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Milan And Inter BOTH Miss Out On Europe For First Time In 60 Years

milan-derby-scarfWhen the Champions League final for 2016 was confirmed to take place at the San Siro, fans of AC Milan and Inter Milan would have been dreaming of following their side on a road back to the top of Europe which ended on home territory.

After all, only Real Madrid have won more than AC Milan’s seven European Cups, while Inter Milan were crowned champions of Europe as recently as five years ago.

Instead the Milan final has seen European football give the city a rather cruel twist of fate. For while the cream of Europe will be in Milan next May, it won’t be featuring one of the local clubs.

In fact not even the Europa League finale in Basle will be welcoming the duo. For the first time in 60 years neither of AC Milan or Inter Milan will be playing European football.

The emergence of Juventus in the Champions League this season may have given indications that Italian football was heading back in the right direction, but nobody told AC or Inter who have been in a slow demise for half-a-decade now.

Inter Milan missed out on a Europa League by a point after finishing eighth, and even that comes after sixth placed Genoa rather farcically messed up their paperwork for a European place, thus handing a spot to rivals Sampdoria.

And it’s even worse for AC Milan, as the second most successful club in the history of Europe’s premier club competition is these days just about scraping into the top 10 of Italy.

So what’s gone wrong? For AC Milan, their tenth place finish in Serie A is their worst since 1997 and question marks remain over whether Filippo Inzaghi is competent enough to be given a second chance next season.

As a legendary striker for the club, Inzaghi is a popular figure at the Rossoneri but he has struggled in his first year as a manager.

In defence of Inzaghi he’s hardly playing with the best set of cards dealt to a Milan manager in recent times. Times when the club were a top destination for the world’s finest players are gone.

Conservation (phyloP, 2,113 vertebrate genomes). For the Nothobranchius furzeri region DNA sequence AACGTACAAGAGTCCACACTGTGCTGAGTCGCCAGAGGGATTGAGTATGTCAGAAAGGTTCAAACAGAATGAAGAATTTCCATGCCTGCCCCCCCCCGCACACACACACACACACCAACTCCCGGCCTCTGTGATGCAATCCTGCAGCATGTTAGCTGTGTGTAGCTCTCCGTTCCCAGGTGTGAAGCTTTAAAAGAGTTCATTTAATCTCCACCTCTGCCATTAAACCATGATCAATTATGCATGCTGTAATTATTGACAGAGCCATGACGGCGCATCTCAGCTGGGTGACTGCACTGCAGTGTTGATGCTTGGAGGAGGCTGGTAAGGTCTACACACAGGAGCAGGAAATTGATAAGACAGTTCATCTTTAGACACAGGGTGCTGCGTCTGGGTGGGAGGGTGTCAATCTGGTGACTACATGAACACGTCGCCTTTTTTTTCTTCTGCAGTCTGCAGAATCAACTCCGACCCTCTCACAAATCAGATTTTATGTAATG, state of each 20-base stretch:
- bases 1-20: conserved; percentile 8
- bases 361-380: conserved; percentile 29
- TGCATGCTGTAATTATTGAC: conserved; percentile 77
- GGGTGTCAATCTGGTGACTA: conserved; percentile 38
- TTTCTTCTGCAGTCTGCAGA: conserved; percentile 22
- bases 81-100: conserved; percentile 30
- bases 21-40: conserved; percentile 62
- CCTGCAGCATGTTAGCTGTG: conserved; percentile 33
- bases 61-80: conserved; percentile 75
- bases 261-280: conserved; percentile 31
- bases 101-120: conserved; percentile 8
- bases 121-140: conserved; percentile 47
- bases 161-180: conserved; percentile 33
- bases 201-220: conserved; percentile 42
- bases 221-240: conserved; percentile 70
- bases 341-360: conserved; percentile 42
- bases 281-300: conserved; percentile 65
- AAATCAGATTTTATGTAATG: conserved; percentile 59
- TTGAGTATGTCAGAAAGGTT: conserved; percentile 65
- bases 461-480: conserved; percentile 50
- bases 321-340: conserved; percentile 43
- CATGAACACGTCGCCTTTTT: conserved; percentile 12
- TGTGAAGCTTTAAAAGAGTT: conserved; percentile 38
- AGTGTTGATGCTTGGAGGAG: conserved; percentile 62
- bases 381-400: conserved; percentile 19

In fact, Milan are now taking cast-offs from Chelsea. Fernando Torres was off loaded to the San Siro in the first half of the season (before flopping and quickly departing) while another fringe player in Marco van Ginkel was called upon on loan.

Even former Blue Michael Essien is still on the books at Milan, despite his best Chelsea days being gone long ago.

It’s a far cry from the days when Milan contained a team of household names around the globe with the likes of Paolo Maldini, Marco van Basten and Ruud Gullit forming part of a 1990 team which was the last to retain the European Cup.

Even as recent as 2013 the club were still qualifying for the Champions League, but perhaps the most alarming of thoughts for AC Milan is that their slide down the table has not come as much real surprise.

And it’s not looking much better at Inter. Five years ago Jose Mourinho was celebrating winning the club’s first ever treble as manager.

The team that defeated Bayern Munich 2-0 in the Champions League final contained Javier Zanetti, Esteban Cambiasso, Wesley Sneijder, Samuel Eto’o – a healthy blend of experience, long servants and top class talent which fired Inter to the pinnacle of Europe.

Mourinho glued it all together of course but following his swift departure to Real Madrid the team quickly fell apart.

Replacement Rafa Benitez didn’t last half-a-season and the European conquering side was quickly broken up. Like AC, the club under Roberto Mancini are now recruiting has-beens.

Nemanja Vidic and Lukas Podolski are good players but both had seen better days by the time Manchester United and Arsenal respectively offloaded them.

Xherdan Shaqiri is another player pinched off the bench from a European rival (and defeated 2010 finalists) Bayern Munich, while Gary Medel was signed from a relegated Cardiff team.

It appears the creation of Financial Fair Play struck both Milan clubs at the worst possible time, but the slow phase out of the rule does at least offer the sleeping giants a clearer road to the top of Europe again.

Right now though, Milan’s leading clubs are playing with average squads and until ambition increases in the transfer market, neither Mancini or Inzaghi will have much hope of helping Inter or AC reach the top of Italy again any time soon, let alone Europe.

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